But I can be a Political Theorist whether I’m the President of UPenn or of Cellblock 59. It is a title I confer upon myself, because of my interest in Politics or History or How we Know Things.

So my hats off to Amy Gutmann and Dale Knobel and Bill Brown, for teaching me something important about leadership. And now I ask all you folks out there in the college cave. Is this sort of personal identity trumping corporate identity a trend? Is something changing? Or has it always existed and I just happened to wake up?

First time Bill Gates made me laugh

And, probably, the last. 🙂

Here’s a wide screen version with big-audience laugh-track from the CES.

Couldn’t find it yet on YouTube, but as good as it is, it doesn’t match Letterman’s version:

Fair use abuse

This Chronicle clip talks about the academic/pop culture remix uses of copyrighted video on the web. The American University profs in the interview claim that the sorts of uses they sample for the reporter are fair, and contribute to a new kind of dialog among people. I’m not inclined to agree. I think most of those things are opportunistic misuses of creativity… because they build a creative product on someone else’s investment.

The fact that they’re funny and creative in their own right doesn’t matter to me as an artist. The law is designed to protect artists from having their work reproduced and distributed by others, because the duplication of images I created cheapens the resale value of those images for me, as the artist.

I’ve done many parodies of other creative works over the years. No problem with that. But I’ve done so the right way, by recreating, with a twist, the original idea in a way that serves my client’s communication objective.

Fair use? Sure, a couple seconds of a news event, a very brief clip from a concert at a college, to show the audience that the event occurred. That’s fair use. But if I were to repurpose the entire chorus of an artist’s song as part of the sound track, letting the words or music set the mood for that segment of the video — that would NOT be fair use, but would instead be benefitting from the other artist’s work without paying him. So in those cases I always contact the artist and explain the desire to use his work for that purpose, and tell him what the college can afford (usually from a few hundred to a few thousand dollars, depending on artist, purpose, and how it will be distributed). Usually, along with credit they’re happy for the exposure at a nominal rate.

In the movie I Am Sam, the screenwriter wanted to use Beatles songs because that was part of the title character’s shorthand way of communicating with his daughter. They didn’t have the king’s ransom it would take to use 10 seconds here or 30 seconds there of real Beatles songs. This seemed like a setback … but instead they went to relatively unknown bands who cover Beatles tunes and hired them to recreate the songs. Then, they only had to buy less expensive performing rights and the much less expensive song usage license for the movie. Was this a noble purpose, a new audience, a creative recontexting of Beatles music? Yes. Would it have been fair use? No, and if they had tried it they would have risked facing the punitive damages and criminal penalties that the copyright law has been given to enforce it.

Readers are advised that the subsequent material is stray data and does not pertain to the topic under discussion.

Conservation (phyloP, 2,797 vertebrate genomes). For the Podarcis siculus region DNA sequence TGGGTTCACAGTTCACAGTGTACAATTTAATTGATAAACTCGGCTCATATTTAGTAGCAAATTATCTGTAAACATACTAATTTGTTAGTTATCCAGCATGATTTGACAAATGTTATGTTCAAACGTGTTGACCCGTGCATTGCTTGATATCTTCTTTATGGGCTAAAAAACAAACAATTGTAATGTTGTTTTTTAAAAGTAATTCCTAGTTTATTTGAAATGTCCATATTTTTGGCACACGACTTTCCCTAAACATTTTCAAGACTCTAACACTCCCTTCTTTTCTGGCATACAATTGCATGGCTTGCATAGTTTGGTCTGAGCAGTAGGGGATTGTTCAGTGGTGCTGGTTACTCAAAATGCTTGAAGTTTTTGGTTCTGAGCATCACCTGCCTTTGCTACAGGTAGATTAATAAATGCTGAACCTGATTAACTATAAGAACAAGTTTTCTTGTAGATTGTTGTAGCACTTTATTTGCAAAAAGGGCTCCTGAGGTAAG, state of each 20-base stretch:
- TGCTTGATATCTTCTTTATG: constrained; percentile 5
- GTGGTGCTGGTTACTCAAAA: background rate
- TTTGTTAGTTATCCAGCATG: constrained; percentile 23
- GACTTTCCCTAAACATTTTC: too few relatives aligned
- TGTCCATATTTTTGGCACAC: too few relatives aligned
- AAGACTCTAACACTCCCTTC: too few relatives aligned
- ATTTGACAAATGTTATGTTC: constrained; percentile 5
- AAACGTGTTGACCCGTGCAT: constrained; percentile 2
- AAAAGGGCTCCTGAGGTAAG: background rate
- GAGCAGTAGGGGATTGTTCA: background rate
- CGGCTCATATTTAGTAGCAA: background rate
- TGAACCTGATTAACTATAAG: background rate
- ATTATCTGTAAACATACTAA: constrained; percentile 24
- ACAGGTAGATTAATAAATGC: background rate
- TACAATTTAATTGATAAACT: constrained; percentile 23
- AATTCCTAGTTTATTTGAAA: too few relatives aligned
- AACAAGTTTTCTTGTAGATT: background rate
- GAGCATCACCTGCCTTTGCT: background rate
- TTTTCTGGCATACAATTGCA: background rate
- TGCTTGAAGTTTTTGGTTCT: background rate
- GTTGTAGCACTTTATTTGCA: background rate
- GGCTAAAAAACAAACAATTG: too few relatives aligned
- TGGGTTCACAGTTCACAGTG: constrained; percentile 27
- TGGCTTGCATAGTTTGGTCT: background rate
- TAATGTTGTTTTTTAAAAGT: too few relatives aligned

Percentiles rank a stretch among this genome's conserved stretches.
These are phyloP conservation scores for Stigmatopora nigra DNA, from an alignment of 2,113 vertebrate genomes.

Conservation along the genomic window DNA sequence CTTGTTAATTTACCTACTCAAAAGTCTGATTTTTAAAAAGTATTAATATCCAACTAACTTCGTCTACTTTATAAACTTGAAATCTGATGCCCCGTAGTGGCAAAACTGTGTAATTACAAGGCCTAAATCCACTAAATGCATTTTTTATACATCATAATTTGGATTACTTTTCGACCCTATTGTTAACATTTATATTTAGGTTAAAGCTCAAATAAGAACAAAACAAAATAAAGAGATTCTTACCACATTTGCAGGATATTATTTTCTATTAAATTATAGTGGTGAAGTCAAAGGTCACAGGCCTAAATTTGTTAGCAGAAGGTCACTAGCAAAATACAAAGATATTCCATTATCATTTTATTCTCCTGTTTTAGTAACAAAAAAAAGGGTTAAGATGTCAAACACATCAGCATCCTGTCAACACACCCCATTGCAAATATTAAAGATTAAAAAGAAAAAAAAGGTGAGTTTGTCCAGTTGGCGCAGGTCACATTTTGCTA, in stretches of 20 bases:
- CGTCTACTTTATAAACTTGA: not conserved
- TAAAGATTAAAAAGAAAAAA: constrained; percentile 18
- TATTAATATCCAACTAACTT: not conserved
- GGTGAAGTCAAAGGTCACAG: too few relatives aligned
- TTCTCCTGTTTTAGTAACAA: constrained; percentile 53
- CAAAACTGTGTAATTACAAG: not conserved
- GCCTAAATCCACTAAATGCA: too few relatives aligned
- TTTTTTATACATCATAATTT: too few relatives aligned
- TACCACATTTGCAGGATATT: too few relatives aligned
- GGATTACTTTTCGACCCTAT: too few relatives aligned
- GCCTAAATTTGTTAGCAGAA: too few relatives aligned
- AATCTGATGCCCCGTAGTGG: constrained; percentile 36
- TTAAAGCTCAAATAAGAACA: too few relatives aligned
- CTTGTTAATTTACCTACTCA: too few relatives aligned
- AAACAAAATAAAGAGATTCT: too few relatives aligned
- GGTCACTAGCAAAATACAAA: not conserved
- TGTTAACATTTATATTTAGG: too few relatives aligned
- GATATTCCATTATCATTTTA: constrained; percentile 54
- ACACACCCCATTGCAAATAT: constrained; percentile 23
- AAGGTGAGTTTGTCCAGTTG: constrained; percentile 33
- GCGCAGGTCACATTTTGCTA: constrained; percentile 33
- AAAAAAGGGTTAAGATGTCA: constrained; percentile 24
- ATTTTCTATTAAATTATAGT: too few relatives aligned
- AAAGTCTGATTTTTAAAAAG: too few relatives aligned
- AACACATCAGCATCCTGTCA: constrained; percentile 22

I once violated the copyright law myself, and it still gives me the creeps to think about it. I was doing a motivational show for a sales meeting in Phoenix… a one-time feel good meeting for a bunch of guys who had been through a rough time in their struggling division of a Fortune 100 company. I took 20 second to 1 minute clips from a bunch of different movies and added a narration by a voice that sounded like the country philosopher. The theme was “great beginnings”, and every clip was either funny or inspiring. Did I get away with it? Yes, because it was under the radar in 1989 or so. Was it fair use? Not on your life. It was an abuse of the fair use laws and I’m glad no one ever caught me.

Let’s end this on a light note by breaking the law together… 🙂

PS. The report you can read yourself is by Pat Afderheide and Peter Jaszi, co-director of the American University Law School’s Program on Information Justice and Intellectual Property.

I just interviewed an attorney who is an expert in intellectual property a few months ago. I’ll contact him and report back to you what he says about it.

From Dan Pink to John Moore to Steve Jobs

Thanks to all three for leading me here to hear an inspirational message for the new year. (I’m not a poet who don’t know it … just an alliterative fool).

(Navigate to Steve Jobs’ commencement address in the right hand column)

And what is the content of the message? Stories. 3 to be exact.

Happy New Year. Stay hungry and stay foolish.